Have you ever considered how difficult it is to believe in the Gospel? We’ve all had moments where we doubt our faith in God; nonbelievers reasonably reject Him. But before that sounds like heresy, I want you to hang onto that word reasonably.
Let me point out something obvious: no one living has any memory of the events of Scripture. From the call of Abram to Christ crucified, we have seen nothing. We live in a world that seeks to develop better technology to advance itself, rather than submit to a God it can’t see. So it’s hard to believe God parting the Red Sea, or destroying Jericho, or Jesus healing the blind and the lame. Even more difficult is it to believe that Jesus died for our sins and was raised back to life.
Let’s face it, it really is hard to have faith in something that we have not witnessed ourselves. Not merely something we haven’t seen, but something that is just—well—extraordinary. In an age where science and mathematics and reason seem to define how the world works, God really doesn’t make sense. It’s easy to ask questions like, If God is real, why doesn’t He just prove it?
I’m reminded of a conversation I had with a friend one night who wanted guidance on how to approach something, saying:
“You know, I sometimes feel like God is really calling me to do something, and then other times not as much, but regardless, I know I need to do it. It’s hard, I just wish that He’d give me something more…tangible to rely on, you know?”
Which brought to my mind a question: Why? Why doesn’t God just give us something “tangible?” We’re all very used to the tangible, basing what we know on what we touch and see. We trust in what we have. A house, a job, family and friends, cars, food, entertainment, politics, and so on. But none of those tangible things are secure. You could lose all of them. And we all know that well, especially after two months in a pandemic.
But prior to that conversation, I had been reading 1 Corinthians 1. Verses 20-25 say:
Where is the one who is wise? Where is the scribe? Where is the debater of this age? Has not God made foolish the wisdom of the world? For since, in the wisdom of God, the world did not know God through wisdom, it pleased God through the folly of what we preachto save those who believe. For Jews demand signs and Greeks seek wisdom,but we preach Christ crucified, a stumbling block to Jews and folly to Gentiles,but to those who are called, both Jews and Greeks, Christ the power of God and the wisdom of God. For the foolishness of God is wiser than men, and the weakness of God is stronger than men.
And I thought a lot about that passage. But that word “tangible” rang in my mind. Is “tangible” really what we need? We often demand proof of some kind of what He wants us to do or what He is going to do for us. Our expectation is something like this: “If God exists, He will do this” or “if God loves me, He will do this.”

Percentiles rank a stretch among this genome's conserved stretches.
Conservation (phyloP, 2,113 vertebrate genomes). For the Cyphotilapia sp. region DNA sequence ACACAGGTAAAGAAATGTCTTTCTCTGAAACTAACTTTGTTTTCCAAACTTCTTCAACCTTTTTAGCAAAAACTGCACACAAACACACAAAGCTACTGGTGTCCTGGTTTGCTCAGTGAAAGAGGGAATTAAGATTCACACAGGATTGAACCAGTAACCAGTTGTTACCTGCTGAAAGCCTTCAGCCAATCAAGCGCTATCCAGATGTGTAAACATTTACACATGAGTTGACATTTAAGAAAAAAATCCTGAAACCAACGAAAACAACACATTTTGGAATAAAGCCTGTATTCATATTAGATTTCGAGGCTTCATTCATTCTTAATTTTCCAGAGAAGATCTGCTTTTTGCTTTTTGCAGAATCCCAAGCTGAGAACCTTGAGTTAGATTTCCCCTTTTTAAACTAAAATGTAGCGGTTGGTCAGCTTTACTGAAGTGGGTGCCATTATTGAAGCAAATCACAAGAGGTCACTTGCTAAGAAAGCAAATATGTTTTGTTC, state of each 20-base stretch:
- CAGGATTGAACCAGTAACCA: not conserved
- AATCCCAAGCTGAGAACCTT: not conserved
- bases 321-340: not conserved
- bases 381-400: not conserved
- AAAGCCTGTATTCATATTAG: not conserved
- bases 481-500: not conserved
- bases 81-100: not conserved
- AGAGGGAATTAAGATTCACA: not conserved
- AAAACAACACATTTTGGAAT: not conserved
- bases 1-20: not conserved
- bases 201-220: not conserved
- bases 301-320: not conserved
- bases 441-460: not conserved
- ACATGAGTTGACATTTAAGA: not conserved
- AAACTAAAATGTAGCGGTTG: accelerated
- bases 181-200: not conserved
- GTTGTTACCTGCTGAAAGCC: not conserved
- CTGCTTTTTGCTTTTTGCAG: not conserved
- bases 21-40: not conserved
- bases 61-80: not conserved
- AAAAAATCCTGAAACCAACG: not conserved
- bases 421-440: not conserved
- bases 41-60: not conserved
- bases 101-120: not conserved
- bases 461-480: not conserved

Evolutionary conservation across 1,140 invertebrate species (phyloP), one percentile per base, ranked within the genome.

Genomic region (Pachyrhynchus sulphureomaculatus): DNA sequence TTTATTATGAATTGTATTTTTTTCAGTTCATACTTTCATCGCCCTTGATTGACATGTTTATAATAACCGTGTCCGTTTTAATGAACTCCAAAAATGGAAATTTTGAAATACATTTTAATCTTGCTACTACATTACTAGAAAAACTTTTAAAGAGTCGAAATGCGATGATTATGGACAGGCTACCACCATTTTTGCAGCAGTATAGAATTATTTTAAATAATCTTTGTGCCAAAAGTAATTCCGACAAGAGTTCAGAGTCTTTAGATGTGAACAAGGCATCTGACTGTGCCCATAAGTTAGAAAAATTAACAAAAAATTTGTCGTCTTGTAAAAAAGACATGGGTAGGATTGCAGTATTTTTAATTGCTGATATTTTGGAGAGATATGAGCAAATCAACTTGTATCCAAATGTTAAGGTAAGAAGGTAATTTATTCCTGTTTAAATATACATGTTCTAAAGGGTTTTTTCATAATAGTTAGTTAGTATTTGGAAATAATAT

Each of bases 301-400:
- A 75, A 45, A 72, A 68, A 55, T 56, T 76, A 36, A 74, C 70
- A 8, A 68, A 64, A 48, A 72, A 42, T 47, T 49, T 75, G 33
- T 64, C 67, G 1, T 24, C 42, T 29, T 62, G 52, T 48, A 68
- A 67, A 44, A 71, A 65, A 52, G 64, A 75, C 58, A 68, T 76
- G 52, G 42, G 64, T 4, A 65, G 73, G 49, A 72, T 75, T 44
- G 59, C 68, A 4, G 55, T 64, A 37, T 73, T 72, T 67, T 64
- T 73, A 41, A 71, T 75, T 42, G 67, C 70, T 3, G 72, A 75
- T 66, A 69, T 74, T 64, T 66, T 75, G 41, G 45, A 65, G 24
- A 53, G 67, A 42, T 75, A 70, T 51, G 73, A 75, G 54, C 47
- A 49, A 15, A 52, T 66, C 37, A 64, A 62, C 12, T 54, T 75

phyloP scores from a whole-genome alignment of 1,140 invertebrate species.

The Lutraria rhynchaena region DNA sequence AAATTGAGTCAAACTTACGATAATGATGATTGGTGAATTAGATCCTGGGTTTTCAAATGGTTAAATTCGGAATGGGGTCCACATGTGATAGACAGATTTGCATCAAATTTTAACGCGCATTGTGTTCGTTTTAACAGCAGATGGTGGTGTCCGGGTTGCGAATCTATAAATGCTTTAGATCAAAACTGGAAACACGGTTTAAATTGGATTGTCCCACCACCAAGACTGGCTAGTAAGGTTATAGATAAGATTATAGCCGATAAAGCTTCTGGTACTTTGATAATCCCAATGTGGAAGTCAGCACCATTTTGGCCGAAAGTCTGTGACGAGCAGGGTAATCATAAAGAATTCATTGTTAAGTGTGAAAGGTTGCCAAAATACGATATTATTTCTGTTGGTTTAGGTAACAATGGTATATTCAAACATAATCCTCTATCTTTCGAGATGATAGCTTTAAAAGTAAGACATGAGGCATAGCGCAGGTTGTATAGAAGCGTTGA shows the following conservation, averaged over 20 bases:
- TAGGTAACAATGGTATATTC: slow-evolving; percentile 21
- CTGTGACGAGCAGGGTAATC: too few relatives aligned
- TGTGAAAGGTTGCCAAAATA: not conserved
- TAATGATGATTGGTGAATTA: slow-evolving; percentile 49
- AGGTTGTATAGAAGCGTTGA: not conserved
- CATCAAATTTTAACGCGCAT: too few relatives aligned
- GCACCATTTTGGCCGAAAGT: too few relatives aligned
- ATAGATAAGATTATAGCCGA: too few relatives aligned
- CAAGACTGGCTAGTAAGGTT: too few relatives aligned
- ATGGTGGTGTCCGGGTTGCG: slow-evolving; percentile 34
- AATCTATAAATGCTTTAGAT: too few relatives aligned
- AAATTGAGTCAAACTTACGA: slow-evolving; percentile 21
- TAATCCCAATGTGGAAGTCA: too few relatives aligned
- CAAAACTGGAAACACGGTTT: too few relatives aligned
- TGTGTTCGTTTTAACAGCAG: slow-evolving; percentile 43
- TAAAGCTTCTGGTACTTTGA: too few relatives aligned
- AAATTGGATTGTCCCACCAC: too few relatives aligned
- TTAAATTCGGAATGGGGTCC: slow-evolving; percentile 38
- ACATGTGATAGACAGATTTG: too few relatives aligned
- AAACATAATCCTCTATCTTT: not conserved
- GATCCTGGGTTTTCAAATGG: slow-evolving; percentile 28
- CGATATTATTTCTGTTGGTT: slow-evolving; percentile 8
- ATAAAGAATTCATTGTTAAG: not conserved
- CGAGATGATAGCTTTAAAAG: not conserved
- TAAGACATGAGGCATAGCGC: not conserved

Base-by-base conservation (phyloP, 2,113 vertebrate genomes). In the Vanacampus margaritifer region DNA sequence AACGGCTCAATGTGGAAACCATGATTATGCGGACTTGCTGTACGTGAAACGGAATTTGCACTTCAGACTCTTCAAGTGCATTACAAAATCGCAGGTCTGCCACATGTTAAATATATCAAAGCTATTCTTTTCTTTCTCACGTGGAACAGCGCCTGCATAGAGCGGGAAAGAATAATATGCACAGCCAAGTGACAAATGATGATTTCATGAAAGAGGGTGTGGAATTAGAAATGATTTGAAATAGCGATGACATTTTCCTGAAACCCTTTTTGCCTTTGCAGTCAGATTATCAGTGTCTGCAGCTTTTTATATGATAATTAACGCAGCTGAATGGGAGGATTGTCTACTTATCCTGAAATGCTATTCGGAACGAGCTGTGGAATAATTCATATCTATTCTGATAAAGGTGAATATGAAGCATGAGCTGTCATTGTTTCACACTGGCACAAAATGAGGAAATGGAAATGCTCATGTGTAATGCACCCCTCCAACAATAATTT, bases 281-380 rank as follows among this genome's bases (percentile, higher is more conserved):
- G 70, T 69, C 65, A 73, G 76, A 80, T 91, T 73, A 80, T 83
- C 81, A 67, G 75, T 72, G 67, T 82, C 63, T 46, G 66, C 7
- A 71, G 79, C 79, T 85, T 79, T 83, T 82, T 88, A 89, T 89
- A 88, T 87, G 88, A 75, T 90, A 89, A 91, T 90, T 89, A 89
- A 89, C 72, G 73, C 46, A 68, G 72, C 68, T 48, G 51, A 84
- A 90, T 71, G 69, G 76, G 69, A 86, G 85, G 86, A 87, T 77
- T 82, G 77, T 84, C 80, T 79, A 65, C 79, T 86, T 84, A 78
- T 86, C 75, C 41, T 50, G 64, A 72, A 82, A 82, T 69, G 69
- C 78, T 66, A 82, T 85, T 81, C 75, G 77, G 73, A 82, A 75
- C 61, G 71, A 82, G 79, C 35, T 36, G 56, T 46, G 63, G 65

I believe that’s the flaw of our thinking. The idea that it is God’s responsibility to prove Himself, rather than us proving Him through our walk with Him. With this kind of reasoning, we probably wouldn’t accept any kind proof from God for anything. In other words, even if you had something tangible, you probably wouldn’t believe it. Think about how many times in Scripture someone had tangible evidence. The pharaoh and the ten plagues. Or Jesus casting out demons in the presence of an unbeliever. Their response? “He casts out demons by Beelzebul, the prince of demons.” (Luke 11:15). These men were learned men. Scribes, teachers, religious leaders. But they rationalized and reasoned Jesus out in their hearts, even with such “tangible” evidence. Suddenly the tangible doesn’t seem as attractive.
What the Apostle Paul points out, then, is that believing in Christ has nothing to do with man’s understanding. We cannot get to God by our reasoning, only by the Holy Spirit’s work are we open to Him and His wisdom (1 Corinthians 2:12). None of that seems reasonable from a human perspective, but that’s the point. “We preach Christ crucified, a stumbling block to the Jews and folly to the Greeks.” Seeking evidence or wisdom for the sake of evidence or wisdom does not seek to accept God, it’s a challenge to Him. It says, “God, you’re here right? Show me.” But God does not work within human contexts, rather:
“I will again
do wonderful things with this people,
with wonder upon wonder;
and the wisdom of their wise men shall perish,
and the discernment of their discerning men shall be hidden.”
But if we cannot understand God through discernment or wisdom, if we cannot understand Him through tangible evidence, how can we relate to Him? The answer can be found in two passages. The first, Ephesians 2:8, says, “For by grace you have been saved through faith.” It is not our understanding that saves us, but our faith in the Lord. And what is faith? Hebrews 11:1: Now faith is the assurance of things hoped for, the conviction of things not seen. It is by faith that we are saved and by faith that we can relate to God and understand Him. What is tangible is the Scripture that we have been given. Faith is defined in Scripture, God is defined in Scripture, and we are described in Scripture. Sound ridiculous? It pleased God through the folly of what we preach to save those who believe. Seeking the tangible while disregarding the means God has given us for our salvation will get us nowhere. For those who love God, He is sufficient.